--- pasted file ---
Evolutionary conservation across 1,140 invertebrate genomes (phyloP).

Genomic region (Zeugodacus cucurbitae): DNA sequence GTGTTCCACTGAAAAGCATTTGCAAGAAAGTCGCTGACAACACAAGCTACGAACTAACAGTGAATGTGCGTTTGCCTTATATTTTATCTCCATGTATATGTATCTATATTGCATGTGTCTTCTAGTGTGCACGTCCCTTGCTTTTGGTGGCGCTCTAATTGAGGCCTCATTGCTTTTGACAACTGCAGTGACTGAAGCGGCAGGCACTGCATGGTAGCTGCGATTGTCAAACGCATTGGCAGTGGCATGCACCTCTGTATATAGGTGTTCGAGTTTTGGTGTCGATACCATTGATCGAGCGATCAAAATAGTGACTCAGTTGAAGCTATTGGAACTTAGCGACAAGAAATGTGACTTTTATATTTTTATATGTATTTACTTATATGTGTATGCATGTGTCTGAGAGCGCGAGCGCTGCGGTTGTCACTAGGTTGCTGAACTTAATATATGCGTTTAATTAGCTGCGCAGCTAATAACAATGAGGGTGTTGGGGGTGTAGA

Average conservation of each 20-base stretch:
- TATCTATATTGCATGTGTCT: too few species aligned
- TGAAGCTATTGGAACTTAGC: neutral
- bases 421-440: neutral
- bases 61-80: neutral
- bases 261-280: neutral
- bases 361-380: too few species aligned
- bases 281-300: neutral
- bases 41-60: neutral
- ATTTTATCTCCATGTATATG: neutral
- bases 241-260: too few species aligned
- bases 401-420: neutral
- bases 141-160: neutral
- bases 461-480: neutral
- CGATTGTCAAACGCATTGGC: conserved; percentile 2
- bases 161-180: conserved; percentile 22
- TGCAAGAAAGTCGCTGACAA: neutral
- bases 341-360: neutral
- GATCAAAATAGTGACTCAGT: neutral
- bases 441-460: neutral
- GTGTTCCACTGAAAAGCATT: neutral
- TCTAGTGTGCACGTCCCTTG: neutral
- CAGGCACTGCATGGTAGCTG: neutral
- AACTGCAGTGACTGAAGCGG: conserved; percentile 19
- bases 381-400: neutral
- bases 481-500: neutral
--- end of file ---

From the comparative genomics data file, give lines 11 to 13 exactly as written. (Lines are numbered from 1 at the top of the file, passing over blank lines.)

- bases 41-60: neutral
- ATTTTATCTCCATGTATATG: neutral
- bases 241-260: too few species aligned